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Functional studies of genetic variation using precision genome editing

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  • UserDr Francisco J Sanchez-Rivera, Koch Institute at MIT
  • ClockMonday 05 February 2024, 12:30-13:30
  • HouseCRUK CI Lecture Theatre.

If you have a question about this talk, please contact Kate Davenport.

Functional studies of genetic variation using precision genome editing Many human diseases have a strong association with diverse types of genetic alterations. These diseases include cancer, in which tumor genomes often harbor a complex spectrum of single-nucleotide alterations and chromosomal rearrangements that can perturb gene function in ways that remain poorly understood. Some cancer-associated genes exhibit a tremendous degree of mutational heterogeneity, which may impact disease initiation, progression, and therapy responses. For example, TP53 , the most frequently mutated gene in cancer, shows extensive allelic variation that leads to the generation of altered proteins that can produce functionally distinct phenotypes. Whether distinct variants of TP53 and other genes encode proteins with loss-of-function, gain-of-function, or otherwise neomorphic phenotypes remains both controversial and technically challenging to assess, particularly at the endogenous level. Precision genome editing technologies like base editing and prime editing are uniquely suited to tackle this problem. Nevertheless, deploying these methods for systematic variant-function studies and disease modeling in vivo has not been straightforward due to lack of robust and scalable platforms capable of assessing editing efficiency and precision, particularly at endogenous loci. With this goal in mind, we previously developed and applied high-throughput base editing ‘sensor’ approaches that link endogenous genome editing outcomes with synthetic DNA -based readouts and cellular fitness measurements (PMID: 35165384). Using these approaches, we found that several previously uncharacterized mutant p53 alleles are bona fide drivers of cancer cell proliferation and in vivo tumor development. Building upon this work, we recently developed new prime editing guide RNA design tools and sensorbased approaches that similarly couple quantitative editing outcomes to cellular fitness, allowing us to significantly expand the breadth and complexity of cancer-associated mutations that can be interrogated using these technologies. We used this strategy to screen the largest collection of endogenous cancerassociated TP53 variants assembled to date, identifying both known and novel alleles that impact p53 function in mechanistically diverse ways. Intriguingly, we find that certain types of endogenous TP53 variants, particularly those in the p53 oligomerization domain, display opposite phenotypes in exogenous gene overexpression systems. These include disease-relevant variants found in humans with cancer predisposition syndromes that encode altered proteins with unique molecular properties. Our results emphasize the physiological importance of gene dosage in shaping native protein stoichiometry and protein-protein interactions, highlight the limitations of using exogenous overexpression systems to interpret pathogenic alleles, and establish a computational and experimental framework for studying diverse types of genetic variants in their endogenous context, providing insight into variant-function relationships that could be leveraged to develop more precise therapies.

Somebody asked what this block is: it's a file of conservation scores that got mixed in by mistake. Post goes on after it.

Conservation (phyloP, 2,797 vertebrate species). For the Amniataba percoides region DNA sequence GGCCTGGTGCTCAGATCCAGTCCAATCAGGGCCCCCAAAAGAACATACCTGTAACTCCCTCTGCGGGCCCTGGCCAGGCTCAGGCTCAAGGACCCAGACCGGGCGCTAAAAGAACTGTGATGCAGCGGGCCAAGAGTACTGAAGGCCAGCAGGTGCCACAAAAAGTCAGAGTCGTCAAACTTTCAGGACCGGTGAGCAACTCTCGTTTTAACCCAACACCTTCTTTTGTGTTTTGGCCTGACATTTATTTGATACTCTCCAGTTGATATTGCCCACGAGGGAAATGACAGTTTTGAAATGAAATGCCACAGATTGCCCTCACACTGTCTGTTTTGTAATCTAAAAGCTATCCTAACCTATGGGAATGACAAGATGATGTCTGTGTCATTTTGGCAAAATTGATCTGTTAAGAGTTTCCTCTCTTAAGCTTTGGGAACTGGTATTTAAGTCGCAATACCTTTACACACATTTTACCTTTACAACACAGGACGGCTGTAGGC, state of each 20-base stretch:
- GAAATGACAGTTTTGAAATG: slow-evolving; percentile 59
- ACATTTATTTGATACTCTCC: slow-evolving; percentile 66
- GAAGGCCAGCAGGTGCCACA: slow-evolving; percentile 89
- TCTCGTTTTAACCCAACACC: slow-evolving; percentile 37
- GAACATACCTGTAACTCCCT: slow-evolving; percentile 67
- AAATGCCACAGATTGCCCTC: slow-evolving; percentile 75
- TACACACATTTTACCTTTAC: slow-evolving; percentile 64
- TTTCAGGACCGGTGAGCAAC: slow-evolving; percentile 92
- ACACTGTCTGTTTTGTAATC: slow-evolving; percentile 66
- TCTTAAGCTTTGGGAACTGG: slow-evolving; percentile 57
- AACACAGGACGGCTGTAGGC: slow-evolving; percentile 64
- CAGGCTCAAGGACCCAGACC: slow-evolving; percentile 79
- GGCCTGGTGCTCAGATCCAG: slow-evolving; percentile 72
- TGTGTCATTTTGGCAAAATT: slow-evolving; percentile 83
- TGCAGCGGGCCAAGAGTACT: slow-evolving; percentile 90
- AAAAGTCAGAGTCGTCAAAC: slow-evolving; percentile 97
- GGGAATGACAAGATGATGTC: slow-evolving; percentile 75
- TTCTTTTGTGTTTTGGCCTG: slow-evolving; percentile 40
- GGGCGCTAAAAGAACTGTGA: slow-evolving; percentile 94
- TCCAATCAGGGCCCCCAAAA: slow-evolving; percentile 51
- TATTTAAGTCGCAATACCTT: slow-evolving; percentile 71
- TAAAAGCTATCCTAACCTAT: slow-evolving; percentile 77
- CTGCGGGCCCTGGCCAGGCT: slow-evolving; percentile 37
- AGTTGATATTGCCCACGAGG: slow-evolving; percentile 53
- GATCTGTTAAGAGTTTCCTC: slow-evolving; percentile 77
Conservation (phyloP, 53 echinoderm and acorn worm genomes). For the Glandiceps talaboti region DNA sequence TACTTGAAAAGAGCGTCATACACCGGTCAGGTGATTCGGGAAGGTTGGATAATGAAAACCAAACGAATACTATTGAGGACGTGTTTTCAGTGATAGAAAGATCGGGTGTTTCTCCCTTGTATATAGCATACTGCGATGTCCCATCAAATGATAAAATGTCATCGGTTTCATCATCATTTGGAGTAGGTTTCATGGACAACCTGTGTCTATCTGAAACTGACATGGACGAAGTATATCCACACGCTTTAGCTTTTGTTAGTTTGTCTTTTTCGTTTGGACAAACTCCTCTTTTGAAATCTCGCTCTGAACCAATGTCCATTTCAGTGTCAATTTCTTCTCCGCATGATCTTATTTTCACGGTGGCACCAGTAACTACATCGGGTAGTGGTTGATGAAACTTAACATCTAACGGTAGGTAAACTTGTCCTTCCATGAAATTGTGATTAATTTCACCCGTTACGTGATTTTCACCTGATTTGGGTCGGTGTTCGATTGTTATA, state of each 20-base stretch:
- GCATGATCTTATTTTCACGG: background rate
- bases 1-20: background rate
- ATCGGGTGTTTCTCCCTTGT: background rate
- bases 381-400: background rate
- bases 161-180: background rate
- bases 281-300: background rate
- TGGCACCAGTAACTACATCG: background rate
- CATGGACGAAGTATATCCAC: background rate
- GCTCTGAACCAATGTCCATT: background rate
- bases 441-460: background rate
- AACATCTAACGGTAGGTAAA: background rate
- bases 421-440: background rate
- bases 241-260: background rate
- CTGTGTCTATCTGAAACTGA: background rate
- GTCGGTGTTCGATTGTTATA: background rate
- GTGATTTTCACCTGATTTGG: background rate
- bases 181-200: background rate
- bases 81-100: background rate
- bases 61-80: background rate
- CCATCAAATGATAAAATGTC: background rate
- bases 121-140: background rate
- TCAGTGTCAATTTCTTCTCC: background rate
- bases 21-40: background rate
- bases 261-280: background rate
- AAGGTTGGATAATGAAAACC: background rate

This talk is part of the Seminars on Quantitative Biology @ CRUK Cambridge Institute series.

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